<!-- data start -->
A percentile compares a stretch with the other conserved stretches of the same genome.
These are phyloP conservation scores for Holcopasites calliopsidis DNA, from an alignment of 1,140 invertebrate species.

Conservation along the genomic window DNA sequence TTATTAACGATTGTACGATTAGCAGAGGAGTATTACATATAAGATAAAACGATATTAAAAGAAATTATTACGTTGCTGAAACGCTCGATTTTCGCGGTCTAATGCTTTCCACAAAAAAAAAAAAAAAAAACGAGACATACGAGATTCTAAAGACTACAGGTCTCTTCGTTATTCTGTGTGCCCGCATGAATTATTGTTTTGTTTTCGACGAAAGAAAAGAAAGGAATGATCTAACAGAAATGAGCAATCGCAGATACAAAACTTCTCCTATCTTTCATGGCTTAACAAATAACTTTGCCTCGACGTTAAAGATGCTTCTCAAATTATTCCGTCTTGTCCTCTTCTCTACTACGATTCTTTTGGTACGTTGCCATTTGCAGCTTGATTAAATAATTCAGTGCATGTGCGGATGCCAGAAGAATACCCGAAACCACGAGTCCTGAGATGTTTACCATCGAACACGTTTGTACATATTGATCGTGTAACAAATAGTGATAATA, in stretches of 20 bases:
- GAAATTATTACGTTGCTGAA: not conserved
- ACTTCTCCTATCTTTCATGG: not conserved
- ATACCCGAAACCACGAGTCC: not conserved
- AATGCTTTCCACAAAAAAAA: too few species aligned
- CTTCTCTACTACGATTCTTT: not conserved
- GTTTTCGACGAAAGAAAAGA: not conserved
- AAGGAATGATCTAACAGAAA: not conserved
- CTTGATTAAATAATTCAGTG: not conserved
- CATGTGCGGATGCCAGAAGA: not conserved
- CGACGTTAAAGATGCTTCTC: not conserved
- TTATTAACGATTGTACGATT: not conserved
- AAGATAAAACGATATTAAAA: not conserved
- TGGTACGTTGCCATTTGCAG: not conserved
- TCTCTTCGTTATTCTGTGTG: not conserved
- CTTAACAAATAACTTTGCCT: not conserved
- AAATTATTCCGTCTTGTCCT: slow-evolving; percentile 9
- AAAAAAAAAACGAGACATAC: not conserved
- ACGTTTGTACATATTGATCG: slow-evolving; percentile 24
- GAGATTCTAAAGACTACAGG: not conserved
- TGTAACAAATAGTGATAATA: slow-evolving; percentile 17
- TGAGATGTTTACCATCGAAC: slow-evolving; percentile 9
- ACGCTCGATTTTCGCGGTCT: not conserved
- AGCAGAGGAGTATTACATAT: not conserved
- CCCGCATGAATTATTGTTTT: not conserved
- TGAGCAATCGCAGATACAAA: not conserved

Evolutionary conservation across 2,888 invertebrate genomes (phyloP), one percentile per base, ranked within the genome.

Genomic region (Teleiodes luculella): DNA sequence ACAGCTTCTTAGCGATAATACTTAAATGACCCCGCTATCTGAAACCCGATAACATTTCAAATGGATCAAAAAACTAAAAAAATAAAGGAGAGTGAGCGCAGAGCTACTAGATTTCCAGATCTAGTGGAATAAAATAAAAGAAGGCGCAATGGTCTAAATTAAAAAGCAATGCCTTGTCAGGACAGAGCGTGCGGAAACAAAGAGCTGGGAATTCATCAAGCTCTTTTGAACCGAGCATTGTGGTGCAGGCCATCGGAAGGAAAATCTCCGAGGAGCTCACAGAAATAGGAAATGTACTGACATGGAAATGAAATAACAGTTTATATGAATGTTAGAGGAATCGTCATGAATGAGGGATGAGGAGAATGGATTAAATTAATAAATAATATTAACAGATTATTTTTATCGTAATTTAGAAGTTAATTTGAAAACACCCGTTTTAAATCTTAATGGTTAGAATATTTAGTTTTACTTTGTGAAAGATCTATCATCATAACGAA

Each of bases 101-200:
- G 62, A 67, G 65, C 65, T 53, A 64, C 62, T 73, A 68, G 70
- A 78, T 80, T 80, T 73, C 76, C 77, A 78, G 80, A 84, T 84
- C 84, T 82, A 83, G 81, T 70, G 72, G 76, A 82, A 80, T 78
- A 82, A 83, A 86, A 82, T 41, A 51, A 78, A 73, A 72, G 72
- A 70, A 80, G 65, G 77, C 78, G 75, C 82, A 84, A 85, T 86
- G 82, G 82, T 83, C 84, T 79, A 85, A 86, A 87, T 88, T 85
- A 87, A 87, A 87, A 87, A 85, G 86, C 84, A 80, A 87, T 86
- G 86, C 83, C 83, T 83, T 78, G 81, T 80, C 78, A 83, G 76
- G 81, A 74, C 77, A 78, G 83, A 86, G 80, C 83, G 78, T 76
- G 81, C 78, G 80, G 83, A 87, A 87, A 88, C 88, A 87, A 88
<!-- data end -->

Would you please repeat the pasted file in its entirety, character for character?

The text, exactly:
A percentile compares a stretch with the other conserved stretches of the same genome.
These are phyloP conservation scores for Holcopasites calliopsidis DNA, from an alignment of 1,140 invertebrate species.

Conservation along the genomic window DNA sequence TTATTAACGATTGTACGATTAGCAGAGGAGTATTACATATAAGATAAAACGATATTAAAAGAAATTATTACGTTGCTGAAACGCTCGATTTTCGCGGTCTAATGCTTTCCACAAAAAAAAAAAAAAAAAACGAGACATACGAGATTCTAAAGACTACAGGTCTCTTCGTTATTCTGTGTGCCCGCATGAATTATTGTTTTGTTTTCGACGAAAGAAAAGAAAGGAATGATCTAACAGAAATGAGCAATCGCAGATACAAAACTTCTCCTATCTTTCATGGCTTAACAAATAACTTTGCCTCGACGTTAAAGATGCTTCTCAAATTATTCCGTCTTGTCCTCTTCTCTACTACGATTCTTTTGGTACGTTGCCATTTGCAGCTTGATTAAATAATTCAGTGCATGTGCGGATGCCAGAAGAATACCCGAAACCACGAGTCCTGAGATGTTTACCATCGAACACGTTTGTACATATTGATCGTGTAACAAATAGTGATAATA, in stretches of 20 bases:
- GAAATTATTACGTTGCTGAA: not conserved
- ACTTCTCCTATCTTTCATGG: not conserved
- ATACCCGAAACCACGAGTCC: not conserved
- AATGCTTTCCACAAAAAAAA: too few species aligned
- CTTCTCTACTACGATTCTTT: not conserved
- GTTTTCGACGAAAGAAAAGA: not conserved
- AAGGAATGATCTAACAGAAA: not conserved
- CTTGATTAAATAATTCAGTG: not conserved
- CATGTGCGGATGCCAGAAGA: not conserved
- CGACGTTAAAGATGCTTCTC: not conserved
- TTATTAACGATTGTACGATT: not conserved
- AAGATAAAACGATATTAAAA: not conserved
- TGGTACGTTGCCATTTGCAG: not conserved
- TCTCTTCGTTATTCTGTGTG: not conserved
- CTTAACAAATAACTTTGCCT: not conserved
- AAATTATTCCGTCTTGTCCT: slow-evolving; percentile 9
- AAAAAAAAAACGAGACATAC: not conserved
- ACGTTTGTACATATTGATCG: slow-evolving; percentile 24
- GAGATTCTAAAGACTACAGG: not conserved
- TGTAACAAATAGTGATAATA: slow-evolving; percentile 17
- TGAGATGTTTACCATCGAAC: slow-evolving; percentile 9
- ACGCTCGATTTTCGCGGTCT: not conserved
- AGCAGAGGAGTATTACATAT: not conserved
- CCCGCATGAATTATTGTTTT: not conserved
- TGAGCAATCGCAGATACAAA: not conserved

Evolutionary conservation across 2,888 invertebrate genomes (phyloP), one percentile per base, ranked within the genome.

Genomic region (Teleiodes luculella): DNA sequence ACAGCTTCTTAGCGATAATACTTAAATGACCCCGCTATCTGAAACCCGATAACATTTCAAATGGATCAAAAAACTAAAAAAATAAAGGAGAGTGAGCGCAGAGCTACTAGATTTCCAGATCTAGTGGAATAAAATAAAAGAAGGCGCAATGGTCTAAATTAAAAAGCAATGCCTTGTCAGGACAGAGCGTGCGGAAACAAAGAGCTGGGAATTCATCAAGCTCTTTTGAACCGAGCATTGTGGTGCAGGCCATCGGAAGGAAAATCTCCGAGGAGCTCACAGAAATAGGAAATGTACTGACATGGAAATGAAATAACAGTTTATATGAATGTTAGAGGAATCGTCATGAATGAGGGATGAGGAGAATGGATTAAATTAATAAATAATATTAACAGATTATTTTTATCGTAATTTAGAAGTTAATTTGAAAACACCCGTTTTAAATCTTAATGGTTAGAATATTTAGTTTTACTTTGTGAAAGATCTATCATCATAACGAA

Each of bases 101-200:
- G 62, A 67, G 65, C 65, T 53, A 64, C 62, T 73, A 68, G 70
- A 78, T 80, T 80, T 73, C 76, C 77, A 78, G 80, A 84, T 84
- C 84, T 82, A 83, G 81, T 70, G 72, G 76, A 82, A 80, T 78
- A 82, A 83, A 86, A 82, T 41, A 51, A 78, A 73, A 72, G 72
- A 70, A 80, G 65, G 77, C 78, G 75, C 82, A 84, A 85, T 86
- G 82, G 82, T 83, C 84, T 79, A 85, A 86, A 87, T 88, T 85
- A 87, A 87, A 87, A 87, A 85, G 86, C 84, A 80, A 87, T 86
- G 86, C 83, C 83, T 83, T 78, G 81, T 80, C 78, A 83, G 76
- G 81, A 74, C 77, A 78, G 83, A 86, G 80, C 83, G 78, T 76
- G 81, C 78, G 80, G 83, A 87, A 87, A 88, C 88, A 87, A 88